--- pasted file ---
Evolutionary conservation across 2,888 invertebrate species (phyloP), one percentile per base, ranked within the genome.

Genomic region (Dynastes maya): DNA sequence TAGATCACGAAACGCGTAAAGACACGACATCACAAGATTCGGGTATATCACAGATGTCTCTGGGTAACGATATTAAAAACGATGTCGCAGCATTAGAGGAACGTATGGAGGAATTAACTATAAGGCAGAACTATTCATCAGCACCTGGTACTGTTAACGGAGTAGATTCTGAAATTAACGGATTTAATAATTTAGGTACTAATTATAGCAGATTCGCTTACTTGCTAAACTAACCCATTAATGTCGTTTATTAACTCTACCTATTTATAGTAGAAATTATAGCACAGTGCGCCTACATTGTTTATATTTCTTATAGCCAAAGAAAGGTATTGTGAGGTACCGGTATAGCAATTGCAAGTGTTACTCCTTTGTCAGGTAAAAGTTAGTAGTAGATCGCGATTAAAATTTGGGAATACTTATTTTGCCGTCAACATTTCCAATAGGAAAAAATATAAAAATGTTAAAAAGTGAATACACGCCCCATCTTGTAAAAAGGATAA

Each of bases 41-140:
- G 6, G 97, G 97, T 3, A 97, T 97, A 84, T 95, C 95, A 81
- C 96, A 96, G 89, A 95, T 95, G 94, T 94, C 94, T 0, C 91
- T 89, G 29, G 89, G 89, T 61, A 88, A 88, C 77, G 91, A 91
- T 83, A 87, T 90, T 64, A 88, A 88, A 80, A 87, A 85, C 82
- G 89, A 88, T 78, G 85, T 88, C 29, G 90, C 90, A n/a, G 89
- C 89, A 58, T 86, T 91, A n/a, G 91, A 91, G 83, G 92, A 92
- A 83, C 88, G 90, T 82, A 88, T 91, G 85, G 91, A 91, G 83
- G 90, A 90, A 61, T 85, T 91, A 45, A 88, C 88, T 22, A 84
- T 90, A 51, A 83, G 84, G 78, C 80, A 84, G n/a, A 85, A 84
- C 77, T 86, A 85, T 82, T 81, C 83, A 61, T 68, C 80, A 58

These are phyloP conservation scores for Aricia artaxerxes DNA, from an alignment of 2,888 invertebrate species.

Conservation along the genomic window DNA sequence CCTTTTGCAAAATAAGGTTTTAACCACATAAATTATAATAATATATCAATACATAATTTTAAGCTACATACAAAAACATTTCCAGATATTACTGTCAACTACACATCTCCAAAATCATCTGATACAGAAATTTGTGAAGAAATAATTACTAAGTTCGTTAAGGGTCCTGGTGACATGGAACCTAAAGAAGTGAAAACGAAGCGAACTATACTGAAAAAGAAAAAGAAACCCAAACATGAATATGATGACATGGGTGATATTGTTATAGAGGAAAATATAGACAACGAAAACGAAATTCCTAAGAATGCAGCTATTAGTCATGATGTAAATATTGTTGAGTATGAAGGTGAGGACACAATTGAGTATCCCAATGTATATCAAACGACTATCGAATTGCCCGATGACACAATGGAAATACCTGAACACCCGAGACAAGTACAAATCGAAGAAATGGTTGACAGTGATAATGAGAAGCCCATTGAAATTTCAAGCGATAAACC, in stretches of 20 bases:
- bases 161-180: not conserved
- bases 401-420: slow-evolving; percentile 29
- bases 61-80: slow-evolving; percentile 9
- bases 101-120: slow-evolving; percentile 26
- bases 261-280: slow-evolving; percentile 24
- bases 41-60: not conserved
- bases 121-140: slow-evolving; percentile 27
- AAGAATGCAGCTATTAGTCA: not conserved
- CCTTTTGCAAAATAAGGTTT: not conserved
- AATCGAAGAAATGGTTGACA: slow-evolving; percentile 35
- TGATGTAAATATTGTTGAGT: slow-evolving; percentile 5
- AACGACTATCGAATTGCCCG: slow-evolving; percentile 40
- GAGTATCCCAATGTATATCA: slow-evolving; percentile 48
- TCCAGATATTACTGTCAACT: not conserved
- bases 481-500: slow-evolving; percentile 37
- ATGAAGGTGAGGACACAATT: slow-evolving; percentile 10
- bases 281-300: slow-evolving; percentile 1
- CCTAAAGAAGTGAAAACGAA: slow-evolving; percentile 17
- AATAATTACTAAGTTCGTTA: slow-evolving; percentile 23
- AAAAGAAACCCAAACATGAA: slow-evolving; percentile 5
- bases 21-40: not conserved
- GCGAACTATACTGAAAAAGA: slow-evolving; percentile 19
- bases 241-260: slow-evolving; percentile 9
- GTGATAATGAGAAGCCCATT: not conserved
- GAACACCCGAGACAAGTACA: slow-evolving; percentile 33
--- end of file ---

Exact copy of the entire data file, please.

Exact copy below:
Evolutionary conservation across 2,888 invertebrate species (phyloP), one percentile per base, ranked within the genome.

Genomic region (Dynastes maya): DNA sequence TAGATCACGAAACGCGTAAAGACACGACATCACAAGATTCGGGTATATCACAGATGTCTCTGGGTAACGATATTAAAAACGATGTCGCAGCATTAGAGGAACGTATGGAGGAATTAACTATAAGGCAGAACTATTCATCAGCACCTGGTACTGTTAACGGAGTAGATTCTGAAATTAACGGATTTAATAATTTAGGTACTAATTATAGCAGATTCGCTTACTTGCTAAACTAACCCATTAATGTCGTTTATTAACTCTACCTATTTATAGTAGAAATTATAGCACAGTGCGCCTACATTGTTTATATTTCTTATAGCCAAAGAAAGGTATTGTGAGGTACCGGTATAGCAATTGCAAGTGTTACTCCTTTGTCAGGTAAAAGTTAGTAGTAGATCGCGATTAAAATTTGGGAATACTTATTTTGCCGTCAACATTTCCAATAGGAAAAAATATAAAAATGTTAAAAAGTGAATACACGCCCCATCTTGTAAAAAGGATAA

Each of bases 41-140:
- G 6, G 97, G 97, T 3, A 97, T 97, A 84, T 95, C 95, A 81
- C 96, A 96, G 89, A 95, T 95, G 94, T 94, C 94, T 0, C 91
- T 89, G 29, G 89, G 89, T 61, A 88, A 88, C 77, G 91, A 91
- T 83, A 87, T 90, T 64, A 88, A 88, A 80, A 87, A 85, C 82
- G 89, A 88, T 78, G 85, T 88, C 29, G 90, C 90, A n/a, G 89
- C 89, A 58, T 86, T 91, A n/a, G 91, A 91, G 83, G 92, A 92
- A 83, C 88, G 90, T 82, A 88, T 91, G 85, G 91, A 91, G 83
- G 90, A 90, A 61, T 85, T 91, A 45, A 88, C 88, T 22, A 84
- T 90, A 51, A 83, G 84, G 78, C 80, A 84, G n/a, A 85, A 84
- C 77, T 86, A 85, T 82, T 81, C 83, A 61, T 68, C 80, A 58

These are phyloP conservation scores for Aricia artaxerxes DNA, from an alignment of 2,888 invertebrate species.

Conservation along the genomic window DNA sequence CCTTTTGCAAAATAAGGTTTTAACCACATAAATTATAATAATATATCAATACATAATTTTAAGCTACATACAAAAACATTTCCAGATATTACTGTCAACTACACATCTCCAAAATCATCTGATACAGAAATTTGTGAAGAAATAATTACTAAGTTCGTTAAGGGTCCTGGTGACATGGAACCTAAAGAAGTGAAAACGAAGCGAACTATACTGAAAAAGAAAAAGAAACCCAAACATGAATATGATGACATGGGTGATATTGTTATAGAGGAAAATATAGACAACGAAAACGAAATTCCTAAGAATGCAGCTATTAGTCATGATGTAAATATTGTTGAGTATGAAGGTGAGGACACAATTGAGTATCCCAATGTATATCAAACGACTATCGAATTGCCCGATGACACAATGGAAATACCTGAACACCCGAGACAAGTACAAATCGAAGAAATGGTTGACAGTGATAATGAGAAGCCCATTGAAATTTCAAGCGATAAACC, in stretches of 20 bases:
- bases 161-180: not conserved
- bases 401-420: slow-evolving; percentile 29
- bases 61-80: slow-evolving; percentile 9
- bases 101-120: slow-evolving; percentile 26
- bases 261-280: slow-evolving; percentile 24
- bases 41-60: not conserved
- bases 121-140: slow-evolving; percentile 27
- AAGAATGCAGCTATTAGTCA: not conserved
- CCTTTTGCAAAATAAGGTTT: not conserved
- AATCGAAGAAATGGTTGACA: slow-evolving; percentile 35
- TGATGTAAATATTGTTGAGT: slow-evolving; percentile 5
- AACGACTATCGAATTGCCCG: slow-evolving; percentile 40
- GAGTATCCCAATGTATATCA: slow-evolving; percentile 48
- TCCAGATATTACTGTCAACT: not conserved
- bases 481-500: slow-evolving; percentile 37
- ATGAAGGTGAGGACACAATT: slow-evolving; percentile 10
- bases 281-300: slow-evolving; percentile 1
- CCTAAAGAAGTGAAAACGAA: slow-evolving; percentile 17
- AATAATTACTAAGTTCGTTA: slow-evolving; percentile 23
- AAAAGAAACCCAAACATGAA: slow-evolving; percentile 5
- bases 21-40: not conserved
- GCGAACTATACTGAAAAAGA: slow-evolving; percentile 19
- bases 241-260: slow-evolving; percentile 9
- GTGATAATGAGAAGCCCATT: not conserved
- GAACACCCGAGACAAGTACA: slow-evolving; percentile 33